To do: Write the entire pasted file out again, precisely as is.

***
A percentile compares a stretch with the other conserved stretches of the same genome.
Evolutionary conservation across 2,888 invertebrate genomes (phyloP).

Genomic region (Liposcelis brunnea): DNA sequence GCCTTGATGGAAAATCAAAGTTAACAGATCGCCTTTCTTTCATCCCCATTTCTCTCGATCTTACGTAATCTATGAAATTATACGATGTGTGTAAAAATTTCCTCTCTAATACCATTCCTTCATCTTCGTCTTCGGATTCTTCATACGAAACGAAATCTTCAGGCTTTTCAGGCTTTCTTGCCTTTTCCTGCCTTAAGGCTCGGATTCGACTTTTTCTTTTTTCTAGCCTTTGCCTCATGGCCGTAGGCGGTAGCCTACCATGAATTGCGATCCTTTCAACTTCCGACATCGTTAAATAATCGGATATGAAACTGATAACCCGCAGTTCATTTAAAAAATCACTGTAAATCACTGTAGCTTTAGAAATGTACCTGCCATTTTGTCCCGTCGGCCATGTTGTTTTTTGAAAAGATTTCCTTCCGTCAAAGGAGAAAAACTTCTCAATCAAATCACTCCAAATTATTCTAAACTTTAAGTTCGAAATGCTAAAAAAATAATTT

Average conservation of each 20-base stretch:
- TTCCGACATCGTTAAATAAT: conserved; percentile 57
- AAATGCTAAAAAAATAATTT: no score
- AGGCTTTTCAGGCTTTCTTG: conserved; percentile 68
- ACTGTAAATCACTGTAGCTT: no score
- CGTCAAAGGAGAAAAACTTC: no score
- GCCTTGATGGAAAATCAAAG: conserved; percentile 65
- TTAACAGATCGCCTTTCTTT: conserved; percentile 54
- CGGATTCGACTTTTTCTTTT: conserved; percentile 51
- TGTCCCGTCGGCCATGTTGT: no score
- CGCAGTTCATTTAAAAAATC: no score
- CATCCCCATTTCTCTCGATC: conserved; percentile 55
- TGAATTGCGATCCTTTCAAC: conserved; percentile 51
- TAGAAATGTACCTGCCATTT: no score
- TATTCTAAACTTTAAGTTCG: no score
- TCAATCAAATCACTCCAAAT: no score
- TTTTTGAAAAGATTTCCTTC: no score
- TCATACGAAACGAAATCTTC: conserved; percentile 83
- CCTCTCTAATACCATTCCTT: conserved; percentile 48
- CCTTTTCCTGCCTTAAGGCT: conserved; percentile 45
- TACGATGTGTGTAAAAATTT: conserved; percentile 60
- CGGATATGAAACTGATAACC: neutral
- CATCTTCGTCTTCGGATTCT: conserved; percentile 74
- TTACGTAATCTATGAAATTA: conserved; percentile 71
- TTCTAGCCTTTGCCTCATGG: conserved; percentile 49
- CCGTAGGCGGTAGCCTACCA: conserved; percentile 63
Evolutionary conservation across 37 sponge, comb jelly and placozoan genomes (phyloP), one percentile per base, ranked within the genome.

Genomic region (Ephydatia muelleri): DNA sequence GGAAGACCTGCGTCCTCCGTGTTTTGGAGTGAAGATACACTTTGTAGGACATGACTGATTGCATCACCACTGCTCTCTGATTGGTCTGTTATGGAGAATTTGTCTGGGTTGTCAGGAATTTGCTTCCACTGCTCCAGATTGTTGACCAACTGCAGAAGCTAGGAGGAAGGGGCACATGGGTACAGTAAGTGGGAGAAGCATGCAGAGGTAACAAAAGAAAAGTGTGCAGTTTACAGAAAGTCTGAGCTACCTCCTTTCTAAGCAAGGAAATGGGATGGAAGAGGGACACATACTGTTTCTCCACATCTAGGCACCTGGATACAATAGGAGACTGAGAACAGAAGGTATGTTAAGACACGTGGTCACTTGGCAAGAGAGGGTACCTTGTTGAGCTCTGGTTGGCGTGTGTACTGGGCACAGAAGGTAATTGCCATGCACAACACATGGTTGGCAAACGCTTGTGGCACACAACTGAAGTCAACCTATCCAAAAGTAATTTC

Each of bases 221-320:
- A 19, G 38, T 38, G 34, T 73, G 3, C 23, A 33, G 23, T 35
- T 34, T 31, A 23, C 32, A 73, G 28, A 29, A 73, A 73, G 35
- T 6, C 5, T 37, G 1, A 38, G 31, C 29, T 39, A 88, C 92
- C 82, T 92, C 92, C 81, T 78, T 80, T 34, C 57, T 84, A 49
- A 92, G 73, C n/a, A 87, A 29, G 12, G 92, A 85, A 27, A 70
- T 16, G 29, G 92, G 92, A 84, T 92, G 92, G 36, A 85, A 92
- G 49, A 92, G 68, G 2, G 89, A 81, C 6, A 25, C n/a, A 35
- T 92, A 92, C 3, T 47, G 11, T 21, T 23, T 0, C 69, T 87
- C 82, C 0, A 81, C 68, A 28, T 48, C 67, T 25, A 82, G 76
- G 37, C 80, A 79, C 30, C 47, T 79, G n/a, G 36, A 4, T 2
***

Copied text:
A percentile compares a stretch with the other conserved stretches of the same genome.
Evolutionary conservation across 2,888 invertebrate genomes (phyloP).

Genomic region (Liposcelis brunnea): DNA sequence GCCTTGATGGAAAATCAAAGTTAACAGATCGCCTTTCTTTCATCCCCATTTCTCTCGATCTTACGTAATCTATGAAATTATACGATGTGTGTAAAAATTTCCTCTCTAATACCATTCCTTCATCTTCGTCTTCGGATTCTTCATACGAAACGAAATCTTCAGGCTTTTCAGGCTTTCTTGCCTTTTCCTGCCTTAAGGCTCGGATTCGACTTTTTCTTTTTTCTAGCCTTTGCCTCATGGCCGTAGGCGGTAGCCTACCATGAATTGCGATCCTTTCAACTTCCGACATCGTTAAATAATCGGATATGAAACTGATAACCCGCAGTTCATTTAAAAAATCACTGTAAATCACTGTAGCTTTAGAAATGTACCTGCCATTTTGTCCCGTCGGCCATGTTGTTTTTTGAAAAGATTTCCTTCCGTCAAAGGAGAAAAACTTCTCAATCAAATCACTCCAAATTATTCTAAACTTTAAGTTCGAAATGCTAAAAAAATAATTT

Average conservation of each 20-base stretch:
- TTCCGACATCGTTAAATAAT: conserved; percentile 57
- AAATGCTAAAAAAATAATTT: no score
- AGGCTTTTCAGGCTTTCTTG: conserved; percentile 68
- ACTGTAAATCACTGTAGCTT: no score
- CGTCAAAGGAGAAAAACTTC: no score
- GCCTTGATGGAAAATCAAAG: conserved; percentile 65
- TTAACAGATCGCCTTTCTTT: conserved; percentile 54
- CGGATTCGACTTTTTCTTTT: conserved; percentile 51
- TGTCCCGTCGGCCATGTTGT: no score
- CGCAGTTCATTTAAAAAATC: no score
- CATCCCCATTTCTCTCGATC: conserved; percentile 55
- TGAATTGCGATCCTTTCAAC: conserved; percentile 51
- TAGAAATGTACCTGCCATTT: no score
- TATTCTAAACTTTAAGTTCG: no score
- TCAATCAAATCACTCCAAAT: no score
- TTTTTGAAAAGATTTCCTTC: no score
- TCATACGAAACGAAATCTTC: conserved; percentile 83
- CCTCTCTAATACCATTCCTT: conserved; percentile 48
- CCTTTTCCTGCCTTAAGGCT: conserved; percentile 45
- TACGATGTGTGTAAAAATTT: conserved; percentile 60
- CGGATATGAAACTGATAACC: neutral
- CATCTTCGTCTTCGGATTCT: conserved; percentile 74
- TTACGTAATCTATGAAATTA: conserved; percentile 71
- TTCTAGCCTTTGCCTCATGG: conserved; percentile 49
- CCGTAGGCGGTAGCCTACCA: conserved; percentile 63
Evolutionary conservation across 37 sponge, comb jelly and placozoan genomes (phyloP), one percentile per base, ranked within the genome.

Genomic region (Ephydatia muelleri): DNA sequence GGAAGACCTGCGTCCTCCGTGTTTTGGAGTGAAGATACACTTTGTAGGACATGACTGATTGCATCACCACTGCTCTCTGATTGGTCTGTTATGGAGAATTTGTCTGGGTTGTCAGGAATTTGCTTCCACTGCTCCAGATTGTTGACCAACTGCAGAAGCTAGGAGGAAGGGGCACATGGGTACAGTAAGTGGGAGAAGCATGCAGAGGTAACAAAAGAAAAGTGTGCAGTTTACAGAAAGTCTGAGCTACCTCCTTTCTAAGCAAGGAAATGGGATGGAAGAGGGACACATACTGTTTCTCCACATCTAGGCACCTGGATACAATAGGAGACTGAGAACAGAAGGTATGTTAAGACACGTGGTCACTTGGCAAGAGAGGGTACCTTGTTGAGCTCTGGTTGGCGTGTGTACTGGGCACAGAAGGTAATTGCCATGCACAACACATGGTTGGCAAACGCTTGTGGCACACAACTGAAGTCAACCTATCCAAAAGTAATTTC

Each of bases 221-320:
- A 19, G 38, T 38, G 34, T 73, G 3, C 23, A 33, G 23, T 35
- T 34, T 31, A 23, C 32, A 73, G 28, A 29, A 73, A 73, G 35
- T 6, C 5, T 37, G 1, A 38, G 31, C 29, T 39, A 88, C 92
- C 82, T 92, C 92, C 81, T 78, T 80, T 34, C 57, T 84, A 49
- A 92, G 73, C n/a, A 87, A 29, G 12, G 92, A 85, A 27, A 70
- T 16, G 29, G 92, G 92, A 84, T 92, G 92, G 36, A 85, A 92
- G 49, A 92, G 68, G 2, G 89, A 81, C 6, A 25, C n/a, A 35
- T 92, A 92, C 3, T 47, G 11, T 21, T 23, T 0, C 69, T 87
- C 82, C 0, A 81, C 68, A 28, T 48, C 67, T 25, A 82, G 76
- G 37, C 80, A 79, C 30, C 47, T 79, G n/a, G 36, A 4, T 2